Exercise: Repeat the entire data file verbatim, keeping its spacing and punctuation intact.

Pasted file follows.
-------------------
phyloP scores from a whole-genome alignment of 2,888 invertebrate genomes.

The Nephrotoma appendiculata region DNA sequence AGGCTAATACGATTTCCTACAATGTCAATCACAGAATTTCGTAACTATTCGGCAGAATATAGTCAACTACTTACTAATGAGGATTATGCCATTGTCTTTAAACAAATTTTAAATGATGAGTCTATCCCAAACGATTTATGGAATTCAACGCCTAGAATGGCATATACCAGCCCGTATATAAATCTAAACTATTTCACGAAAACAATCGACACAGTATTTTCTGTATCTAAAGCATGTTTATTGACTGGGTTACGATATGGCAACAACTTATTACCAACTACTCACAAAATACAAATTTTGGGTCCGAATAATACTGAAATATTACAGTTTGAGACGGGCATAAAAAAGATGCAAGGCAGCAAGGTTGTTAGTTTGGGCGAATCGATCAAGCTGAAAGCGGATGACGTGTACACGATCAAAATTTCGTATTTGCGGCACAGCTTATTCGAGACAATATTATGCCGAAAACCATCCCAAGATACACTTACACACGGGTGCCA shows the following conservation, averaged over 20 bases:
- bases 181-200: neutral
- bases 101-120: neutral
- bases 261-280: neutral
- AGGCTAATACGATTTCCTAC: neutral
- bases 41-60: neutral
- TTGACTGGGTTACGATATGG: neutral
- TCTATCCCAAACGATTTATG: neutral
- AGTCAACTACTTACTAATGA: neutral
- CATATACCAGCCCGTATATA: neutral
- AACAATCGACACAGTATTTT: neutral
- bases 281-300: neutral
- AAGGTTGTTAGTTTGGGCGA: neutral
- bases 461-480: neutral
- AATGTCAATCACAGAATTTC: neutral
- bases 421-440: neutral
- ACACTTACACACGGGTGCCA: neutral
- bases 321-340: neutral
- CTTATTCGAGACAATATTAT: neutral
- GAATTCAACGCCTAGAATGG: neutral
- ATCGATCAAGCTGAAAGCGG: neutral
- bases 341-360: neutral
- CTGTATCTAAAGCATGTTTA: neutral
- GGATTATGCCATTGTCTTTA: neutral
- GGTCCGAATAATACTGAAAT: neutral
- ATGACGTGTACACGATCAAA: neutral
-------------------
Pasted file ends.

phyloP scores from a whole-genome alignment of 2,888 invertebrate genomes.

The Nephrotoma appendiculata region DNA sequence AGGCTAATACGATTTCCTACAATGTCAATCACAGAATTTCGTAACTATTCGGCAGAATATAGTCAACTACTTACTAATGAGGATTATGCCATTGTCTTTAAACAAATTTTAAATGATGAGTCTATCCCAAACGATTTATGGAATTCAACGCCTAGAATGGCATATACCAGCCCGTATATAAATCTAAACTATTTCACGAAAACAATCGACACAGTATTTTCTGTATCTAAAGCATGTTTATTGACTGGGTTACGATATGGCAACAACTTATTACCAACTACTCACAAAATACAAATTTTGGGTCCGAATAATACTGAAATATTACAGTTTGAGACGGGCATAAAAAAGATGCAAGGCAGCAAGGTTGTTAGTTTGGGCGAATCGATCAAGCTGAAAGCGGATGACGTGTACACGATCAAAATTTCGTATTTGCGGCACAGCTTATTCGAGACAATATTATGCCGAAAACCATCCCAAGATACACTTACACACGGGTGCCA shows the following conservation, averaged over 20 bases:
- bases 181-200: neutral
- bases 101-120: neutral
- bases 261-280: neutral
- AGGCTAATACGATTTCCTAC: neutral
- bases 41-60: neutral
- TTGACTGGGTTACGATATGG: neutral
- TCTATCCCAAACGATTTATG: neutral
- AGTCAACTACTTACTAATGA: neutral
- CATATACCAGCCCGTATATA: neutral
- AACAATCGACACAGTATTTT: neutral
- bases 281-300: neutral
- AAGGTTGTTAGTTTGGGCGA: neutral
- bases 461-480: neutral
- AATGTCAATCACAGAATTTC: neutral
- bases 421-440: neutral
- ACACTTACACACGGGTGCCA: neutral
- bases 321-340: neutral
- CTTATTCGAGACAATATTAT: neutral
- GAATTCAACGCCTAGAATGG: neutral
- ATCGATCAAGCTGAAAGCGG: neutral
- bases 341-360: neutral
- CTGTATCTAAAGCATGTTTA: neutral
- GGATTATGCCATTGTCTTTA: neutral
- GGTCCGAATAATACTGAAAT: neutral
- ATGACGTGTACACGATCAAA: neutral